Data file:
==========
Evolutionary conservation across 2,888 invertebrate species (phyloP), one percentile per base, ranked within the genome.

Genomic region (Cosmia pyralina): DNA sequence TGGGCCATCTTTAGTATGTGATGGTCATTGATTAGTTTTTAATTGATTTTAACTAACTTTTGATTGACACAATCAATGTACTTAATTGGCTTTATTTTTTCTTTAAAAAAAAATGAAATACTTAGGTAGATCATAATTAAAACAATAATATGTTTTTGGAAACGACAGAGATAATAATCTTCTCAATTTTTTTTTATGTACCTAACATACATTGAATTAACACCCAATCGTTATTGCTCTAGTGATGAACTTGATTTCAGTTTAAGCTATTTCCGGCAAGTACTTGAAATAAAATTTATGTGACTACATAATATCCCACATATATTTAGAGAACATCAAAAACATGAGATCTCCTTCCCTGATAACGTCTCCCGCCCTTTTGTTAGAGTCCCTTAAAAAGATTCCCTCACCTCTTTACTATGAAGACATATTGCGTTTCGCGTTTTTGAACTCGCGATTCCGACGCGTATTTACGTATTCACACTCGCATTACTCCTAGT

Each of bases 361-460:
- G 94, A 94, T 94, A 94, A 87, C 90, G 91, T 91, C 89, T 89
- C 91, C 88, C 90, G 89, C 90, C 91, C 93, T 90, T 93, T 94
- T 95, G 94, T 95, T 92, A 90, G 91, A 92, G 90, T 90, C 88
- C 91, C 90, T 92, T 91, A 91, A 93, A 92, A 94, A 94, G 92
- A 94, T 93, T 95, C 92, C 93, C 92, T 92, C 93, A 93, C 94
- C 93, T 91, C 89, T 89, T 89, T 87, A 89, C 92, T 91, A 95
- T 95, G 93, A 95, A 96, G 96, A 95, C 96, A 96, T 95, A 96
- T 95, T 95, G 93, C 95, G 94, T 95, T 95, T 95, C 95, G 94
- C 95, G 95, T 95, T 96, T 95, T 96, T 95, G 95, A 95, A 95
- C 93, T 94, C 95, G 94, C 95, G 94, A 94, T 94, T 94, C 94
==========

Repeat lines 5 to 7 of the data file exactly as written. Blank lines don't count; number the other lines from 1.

- C 91, C 88, C 90, G 89, C 90, C 91, C 93, T 90, T 93, T 94
- T 95, G 94, T 95, T 92, A 90, G 91, A 92, G 90, T 90, C 88
- C 91, C 90, T 92, T 91, A 91, A 93, A 92, A 94, A 94, G 92